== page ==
In actuality, what one takes away from Salinger is the same type of New York character that is often portrayed in the films of Woody Allen or the lyrics of Simon and Garfunkel. This version is of a city that is comforting, even to individuals whose lives have ventured off course due either to their own neuroses or the alienating pace of modern life. While literary critics have discussed the narrative space of Catcher, at least tangentially, for a number of years now, two geographers have recently taken up the “imagined geography,” in an effort to understand better the concept of the therapeutic landscape . For Holden the landscape of New York clearly offers both healing and tension. He moves back and forth through the narrative in real New York spaces that are comforting for their static existence in a dynamic and increasingly fast-paced world of “phonies.” One such space is the Museum of Natural History, of it, Holden says,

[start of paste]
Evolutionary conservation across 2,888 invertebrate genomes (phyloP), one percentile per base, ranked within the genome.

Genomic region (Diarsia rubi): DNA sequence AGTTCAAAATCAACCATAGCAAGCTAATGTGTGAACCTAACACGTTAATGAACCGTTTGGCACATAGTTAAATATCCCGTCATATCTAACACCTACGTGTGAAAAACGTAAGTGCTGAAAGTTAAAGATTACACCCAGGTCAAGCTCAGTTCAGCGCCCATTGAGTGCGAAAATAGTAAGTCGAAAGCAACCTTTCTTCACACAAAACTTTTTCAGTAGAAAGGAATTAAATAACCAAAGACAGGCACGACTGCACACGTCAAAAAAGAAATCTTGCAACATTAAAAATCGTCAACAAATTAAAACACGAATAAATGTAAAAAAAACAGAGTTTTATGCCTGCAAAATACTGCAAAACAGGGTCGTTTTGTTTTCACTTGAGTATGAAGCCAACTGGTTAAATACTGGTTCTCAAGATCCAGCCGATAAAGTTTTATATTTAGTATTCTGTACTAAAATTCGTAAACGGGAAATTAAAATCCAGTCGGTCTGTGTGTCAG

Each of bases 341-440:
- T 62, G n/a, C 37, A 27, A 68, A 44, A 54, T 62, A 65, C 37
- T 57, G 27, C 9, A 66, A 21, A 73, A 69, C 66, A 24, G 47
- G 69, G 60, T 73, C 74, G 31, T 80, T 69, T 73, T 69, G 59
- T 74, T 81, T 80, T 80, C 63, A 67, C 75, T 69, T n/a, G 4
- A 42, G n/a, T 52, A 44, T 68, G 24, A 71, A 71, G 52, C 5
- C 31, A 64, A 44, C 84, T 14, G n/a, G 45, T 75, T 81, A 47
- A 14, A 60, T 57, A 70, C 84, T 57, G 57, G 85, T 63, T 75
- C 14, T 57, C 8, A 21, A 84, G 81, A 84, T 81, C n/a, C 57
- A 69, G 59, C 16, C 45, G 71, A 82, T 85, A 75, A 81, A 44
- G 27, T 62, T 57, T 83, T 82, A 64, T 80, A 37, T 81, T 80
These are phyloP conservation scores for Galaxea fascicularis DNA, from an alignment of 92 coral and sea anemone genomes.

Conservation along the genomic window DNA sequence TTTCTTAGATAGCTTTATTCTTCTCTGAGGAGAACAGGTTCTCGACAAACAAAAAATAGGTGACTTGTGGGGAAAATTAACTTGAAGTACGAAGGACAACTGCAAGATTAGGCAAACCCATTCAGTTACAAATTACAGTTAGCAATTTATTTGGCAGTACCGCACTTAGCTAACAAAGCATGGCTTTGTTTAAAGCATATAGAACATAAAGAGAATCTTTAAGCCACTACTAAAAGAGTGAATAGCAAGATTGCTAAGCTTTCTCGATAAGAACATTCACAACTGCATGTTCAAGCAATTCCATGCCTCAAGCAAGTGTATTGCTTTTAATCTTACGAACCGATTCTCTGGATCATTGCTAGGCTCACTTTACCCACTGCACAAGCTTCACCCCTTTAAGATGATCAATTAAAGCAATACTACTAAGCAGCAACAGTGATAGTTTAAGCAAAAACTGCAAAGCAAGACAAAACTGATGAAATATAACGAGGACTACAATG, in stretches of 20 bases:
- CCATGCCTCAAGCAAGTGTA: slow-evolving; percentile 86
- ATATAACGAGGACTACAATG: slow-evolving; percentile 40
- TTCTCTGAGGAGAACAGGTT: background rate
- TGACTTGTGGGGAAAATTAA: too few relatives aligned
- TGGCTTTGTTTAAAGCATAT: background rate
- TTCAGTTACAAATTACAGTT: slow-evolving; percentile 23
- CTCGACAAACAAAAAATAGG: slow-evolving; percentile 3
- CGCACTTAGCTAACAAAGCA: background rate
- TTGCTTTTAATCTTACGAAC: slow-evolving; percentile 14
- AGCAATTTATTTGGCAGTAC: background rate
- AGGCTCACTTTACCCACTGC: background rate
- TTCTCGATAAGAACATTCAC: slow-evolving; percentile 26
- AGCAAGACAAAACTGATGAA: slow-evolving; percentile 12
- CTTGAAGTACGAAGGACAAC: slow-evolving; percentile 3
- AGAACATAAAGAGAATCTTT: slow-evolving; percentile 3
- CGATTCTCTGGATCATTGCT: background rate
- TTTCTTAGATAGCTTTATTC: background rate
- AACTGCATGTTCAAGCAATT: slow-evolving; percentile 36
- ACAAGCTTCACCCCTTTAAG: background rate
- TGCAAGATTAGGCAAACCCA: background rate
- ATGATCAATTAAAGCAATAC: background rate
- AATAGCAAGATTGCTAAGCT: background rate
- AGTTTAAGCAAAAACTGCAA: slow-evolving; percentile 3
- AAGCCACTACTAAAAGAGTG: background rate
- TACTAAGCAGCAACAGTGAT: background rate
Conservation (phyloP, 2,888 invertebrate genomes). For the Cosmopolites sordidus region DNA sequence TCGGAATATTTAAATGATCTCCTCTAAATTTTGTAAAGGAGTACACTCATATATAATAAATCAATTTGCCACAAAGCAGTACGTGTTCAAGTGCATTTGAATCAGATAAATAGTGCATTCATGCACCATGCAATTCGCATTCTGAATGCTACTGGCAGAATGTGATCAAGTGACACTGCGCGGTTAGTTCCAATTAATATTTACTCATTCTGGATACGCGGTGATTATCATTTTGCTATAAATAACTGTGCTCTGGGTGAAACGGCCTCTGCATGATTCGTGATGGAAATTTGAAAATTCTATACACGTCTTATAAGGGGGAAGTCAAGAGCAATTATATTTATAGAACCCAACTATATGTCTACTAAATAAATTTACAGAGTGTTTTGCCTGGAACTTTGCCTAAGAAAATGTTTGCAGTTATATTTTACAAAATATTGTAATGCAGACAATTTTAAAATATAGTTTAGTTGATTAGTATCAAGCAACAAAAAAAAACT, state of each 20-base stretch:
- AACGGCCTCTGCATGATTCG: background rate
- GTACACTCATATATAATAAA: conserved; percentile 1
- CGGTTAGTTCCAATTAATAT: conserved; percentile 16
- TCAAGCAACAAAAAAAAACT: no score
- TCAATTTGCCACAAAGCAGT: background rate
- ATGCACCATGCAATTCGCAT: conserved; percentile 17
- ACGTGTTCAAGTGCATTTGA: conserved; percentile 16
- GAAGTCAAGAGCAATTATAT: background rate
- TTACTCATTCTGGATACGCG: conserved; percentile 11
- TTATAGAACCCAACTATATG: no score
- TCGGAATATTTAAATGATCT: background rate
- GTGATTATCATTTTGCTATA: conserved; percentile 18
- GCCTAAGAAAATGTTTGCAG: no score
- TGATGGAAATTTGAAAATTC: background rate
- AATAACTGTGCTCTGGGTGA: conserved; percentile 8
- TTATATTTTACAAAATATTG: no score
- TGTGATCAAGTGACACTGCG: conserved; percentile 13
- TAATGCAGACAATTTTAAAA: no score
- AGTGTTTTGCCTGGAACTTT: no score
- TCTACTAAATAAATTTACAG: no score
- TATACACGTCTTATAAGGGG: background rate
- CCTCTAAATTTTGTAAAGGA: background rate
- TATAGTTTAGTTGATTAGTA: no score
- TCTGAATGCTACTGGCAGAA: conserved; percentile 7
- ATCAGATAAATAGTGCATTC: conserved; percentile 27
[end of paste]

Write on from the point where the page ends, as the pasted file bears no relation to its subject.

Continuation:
“The best thing, though, in that museum was that everything always stayed right where it was. Nobody’d move. You could go there a hundred thousand times, and that Eskimo would still be just finished catching those two fish, the birds would still be on their way south, the deers would be drinking out of that water hole, with their pretty antlers and their pretty, skinny legs, and that squaw with the naked bosom would still be weaving that same blanket. Nobody’d be different.” (Catcher, 157-158)
Holden searches in Catcher for a bridge between childhood and adulthood, leading critic David Galloway to conclude that, “what prompts Holden’s quest is a desire for unity, a desire that is expressed in the comfort and safety which he always felt at the Museum of Natural History,” Galloway goes on to argue,
That such a reassuringly ordered universe is an impossible dream is emphasized by the fact that, when Holden visits the Museum near the conclusion of his New York odyssey, he sees the words “’Fuck you’ … written with a red crayon or something, right under the glass part of the wall, under the stones” (264). Holden wishes to erase the interminable “Fuck You’s” on all the alley walls, and school corridors, and sidewalks in the world. And this intention to cancel out vulgarity and phoniness is a poignant if naïve example of the absurd. (Bloom, 30)